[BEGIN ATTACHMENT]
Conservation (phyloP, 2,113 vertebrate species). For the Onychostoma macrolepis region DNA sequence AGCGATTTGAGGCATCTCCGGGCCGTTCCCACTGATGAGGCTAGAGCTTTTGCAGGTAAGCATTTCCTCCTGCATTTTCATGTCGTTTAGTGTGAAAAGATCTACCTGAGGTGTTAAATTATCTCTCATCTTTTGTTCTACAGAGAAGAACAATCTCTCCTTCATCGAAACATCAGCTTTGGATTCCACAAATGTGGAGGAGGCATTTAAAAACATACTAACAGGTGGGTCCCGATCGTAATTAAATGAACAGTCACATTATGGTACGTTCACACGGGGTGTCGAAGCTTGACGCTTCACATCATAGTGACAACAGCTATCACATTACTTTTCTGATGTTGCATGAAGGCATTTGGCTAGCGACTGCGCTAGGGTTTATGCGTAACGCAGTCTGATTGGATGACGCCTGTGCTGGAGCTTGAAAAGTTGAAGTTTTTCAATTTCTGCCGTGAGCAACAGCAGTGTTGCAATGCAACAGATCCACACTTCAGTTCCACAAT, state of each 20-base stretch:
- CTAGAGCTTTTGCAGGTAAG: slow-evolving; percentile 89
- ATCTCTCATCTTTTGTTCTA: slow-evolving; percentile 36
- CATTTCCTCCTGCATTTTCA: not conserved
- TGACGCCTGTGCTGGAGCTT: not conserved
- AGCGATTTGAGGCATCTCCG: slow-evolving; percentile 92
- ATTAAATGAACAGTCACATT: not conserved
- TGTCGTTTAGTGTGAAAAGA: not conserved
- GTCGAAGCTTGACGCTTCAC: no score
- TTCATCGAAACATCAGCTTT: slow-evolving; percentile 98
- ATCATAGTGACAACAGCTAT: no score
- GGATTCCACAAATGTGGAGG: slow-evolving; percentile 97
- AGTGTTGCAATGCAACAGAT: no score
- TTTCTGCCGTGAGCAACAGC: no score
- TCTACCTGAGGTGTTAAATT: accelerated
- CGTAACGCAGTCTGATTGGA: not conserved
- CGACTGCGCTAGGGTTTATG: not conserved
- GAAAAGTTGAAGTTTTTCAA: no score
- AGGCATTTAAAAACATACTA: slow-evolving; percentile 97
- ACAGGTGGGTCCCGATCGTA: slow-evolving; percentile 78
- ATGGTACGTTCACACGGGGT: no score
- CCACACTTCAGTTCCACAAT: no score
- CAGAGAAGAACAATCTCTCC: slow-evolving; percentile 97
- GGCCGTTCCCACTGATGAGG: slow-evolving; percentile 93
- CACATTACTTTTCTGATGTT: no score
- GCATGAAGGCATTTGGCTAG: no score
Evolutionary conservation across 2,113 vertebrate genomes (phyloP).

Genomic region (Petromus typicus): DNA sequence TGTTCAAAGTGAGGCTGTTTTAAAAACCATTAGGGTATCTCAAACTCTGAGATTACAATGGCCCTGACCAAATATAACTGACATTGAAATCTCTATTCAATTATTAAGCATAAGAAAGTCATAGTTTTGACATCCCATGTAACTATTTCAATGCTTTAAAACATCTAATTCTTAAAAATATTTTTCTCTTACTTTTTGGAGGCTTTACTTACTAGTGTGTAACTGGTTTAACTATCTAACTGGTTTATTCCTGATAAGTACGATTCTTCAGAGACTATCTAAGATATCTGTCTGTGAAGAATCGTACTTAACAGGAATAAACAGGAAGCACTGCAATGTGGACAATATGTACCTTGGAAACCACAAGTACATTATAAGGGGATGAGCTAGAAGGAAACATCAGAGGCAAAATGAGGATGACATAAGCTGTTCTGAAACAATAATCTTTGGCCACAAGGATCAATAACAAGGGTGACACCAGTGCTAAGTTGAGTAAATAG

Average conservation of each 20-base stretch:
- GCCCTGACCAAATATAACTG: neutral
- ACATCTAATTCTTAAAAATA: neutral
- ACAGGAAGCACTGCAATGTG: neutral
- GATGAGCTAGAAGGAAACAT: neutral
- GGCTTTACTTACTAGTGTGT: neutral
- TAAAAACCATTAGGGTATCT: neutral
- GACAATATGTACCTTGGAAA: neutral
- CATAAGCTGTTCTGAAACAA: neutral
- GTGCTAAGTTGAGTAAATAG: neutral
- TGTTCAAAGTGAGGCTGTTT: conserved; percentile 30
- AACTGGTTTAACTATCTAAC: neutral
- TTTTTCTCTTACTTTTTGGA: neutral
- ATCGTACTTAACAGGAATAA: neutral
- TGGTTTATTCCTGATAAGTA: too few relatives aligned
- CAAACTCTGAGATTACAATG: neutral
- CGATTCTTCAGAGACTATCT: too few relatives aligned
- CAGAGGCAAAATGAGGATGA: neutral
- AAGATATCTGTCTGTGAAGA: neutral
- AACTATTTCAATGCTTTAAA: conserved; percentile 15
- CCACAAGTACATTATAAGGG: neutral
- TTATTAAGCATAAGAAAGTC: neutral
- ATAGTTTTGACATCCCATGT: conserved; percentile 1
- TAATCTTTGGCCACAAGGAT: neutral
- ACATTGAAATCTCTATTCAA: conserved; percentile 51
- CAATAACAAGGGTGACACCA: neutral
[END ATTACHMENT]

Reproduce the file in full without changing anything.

Conservation (phyloP, 2,113 vertebrate species). For the Onychostoma macrolepis region DNA sequence AGCGATTTGAGGCATCTCCGGGCCGTTCCCACTGATGAGGCTAGAGCTTTTGCAGGTAAGCATTTCCTCCTGCATTTTCATGTCGTTTAGTGTGAAAAGATCTACCTGAGGTGTTAAATTATCTCTCATCTTTTGTTCTACAGAGAAGAACAATCTCTCCTTCATCGAAACATCAGCTTTGGATTCCACAAATGTGGAGGAGGCATTTAAAAACATACTAACAGGTGGGTCCCGATCGTAATTAAATGAACAGTCACATTATGGTACGTTCACACGGGGTGTCGAAGCTTGACGCTTCACATCATAGTGACAACAGCTATCACATTACTTTTCTGATGTTGCATGAAGGCATTTGGCTAGCGACTGCGCTAGGGTTTATGCGTAACGCAGTCTGATTGGATGACGCCTGTGCTGGAGCTTGAAAAGTTGAAGTTTTTCAATTTCTGCCGTGAGCAACAGCAGTGTTGCAATGCAACAGATCCACACTTCAGTTCCACAAT, state of each 20-base stretch:
- CTAGAGCTTTTGCAGGTAAG: slow-evolving; percentile 89
- ATCTCTCATCTTTTGTTCTA: slow-evolving; percentile 36
- CATTTCCTCCTGCATTTTCA: not conserved
- TGACGCCTGTGCTGGAGCTT: not conserved
- AGCGATTTGAGGCATCTCCG: slow-evolving; percentile 92
- ATTAAATGAACAGTCACATT: not conserved
- TGTCGTTTAGTGTGAAAAGA: not conserved
- GTCGAAGCTTGACGCTTCAC: no score
- TTCATCGAAACATCAGCTTT: slow-evolving; percentile 98
- ATCATAGTGACAACAGCTAT: no score
- GGATTCCACAAATGTGGAGG: slow-evolving; percentile 97
- AGTGTTGCAATGCAACAGAT: no score
- TTTCTGCCGTGAGCAACAGC: no score
- TCTACCTGAGGTGTTAAATT: accelerated
- CGTAACGCAGTCTGATTGGA: not conserved
- CGACTGCGCTAGGGTTTATG: not conserved
- GAAAAGTTGAAGTTTTTCAA: no score
- AGGCATTTAAAAACATACTA: slow-evolving; percentile 97
- ACAGGTGGGTCCCGATCGTA: slow-evolving; percentile 78
- ATGGTACGTTCACACGGGGT: no score
- CCACACTTCAGTTCCACAAT: no score
- CAGAGAAGAACAATCTCTCC: slow-evolving; percentile 97
- GGCCGTTCCCACTGATGAGG: slow-evolving; percentile 93
- CACATTACTTTTCTGATGTT: no score
- GCATGAAGGCATTTGGCTAG: no score
Evolutionary conservation across 2,113 vertebrate genomes (phyloP).

Genomic region (Petromus typicus): DNA sequence TGTTCAAAGTGAGGCTGTTTTAAAAACCATTAGGGTATCTCAAACTCTGAGATTACAATGGCCCTGACCAAATATAACTGACATTGAAATCTCTATTCAATTATTAAGCATAAGAAAGTCATAGTTTTGACATCCCATGTAACTATTTCAATGCTTTAAAACATCTAATTCTTAAAAATATTTTTCTCTTACTTTTTGGAGGCTTTACTTACTAGTGTGTAACTGGTTTAACTATCTAACTGGTTTATTCCTGATAAGTACGATTCTTCAGAGACTATCTAAGATATCTGTCTGTGAAGAATCGTACTTAACAGGAATAAACAGGAAGCACTGCAATGTGGACAATATGTACCTTGGAAACCACAAGTACATTATAAGGGGATGAGCTAGAAGGAAACATCAGAGGCAAAATGAGGATGACATAAGCTGTTCTGAAACAATAATCTTTGGCCACAAGGATCAATAACAAGGGTGACACCAGTGCTAAGTTGAGTAAATAG

Average conservation of each 20-base stretch:
- GCCCTGACCAAATATAACTG: neutral
- ACATCTAATTCTTAAAAATA: neutral
- ACAGGAAGCACTGCAATGTG: neutral
- GATGAGCTAGAAGGAAACAT: neutral
- GGCTTTACTTACTAGTGTGT: neutral
- TAAAAACCATTAGGGTATCT: neutral
- GACAATATGTACCTTGGAAA: neutral
- CATAAGCTGTTCTGAAACAA: neutral
- GTGCTAAGTTGAGTAAATAG: neutral
- TGTTCAAAGTGAGGCTGTTT: conserved; percentile 30
- AACTGGTTTAACTATCTAAC: neutral
- TTTTTCTCTTACTTTTTGGA: neutral
- ATCGTACTTAACAGGAATAA: neutral
- TGGTTTATTCCTGATAAGTA: too few relatives aligned
- CAAACTCTGAGATTACAATG: neutral
- CGATTCTTCAGAGACTATCT: too few relatives aligned
- CAGAGGCAAAATGAGGATGA: neutral
- AAGATATCTGTCTGTGAAGA: neutral
- AACTATTTCAATGCTTTAAA: conserved; percentile 15
- CCACAAGTACATTATAAGGG: neutral
- TTATTAAGCATAAGAAAGTC: neutral
- ATAGTTTTGACATCCCATGT: conserved; percentile 1
- TAATCTTTGGCCACAAGGAT: neutral
- ACATTGAAATCTCTATTCAA: conserved; percentile 51
- CAATAACAAGGGTGACACCA: neutral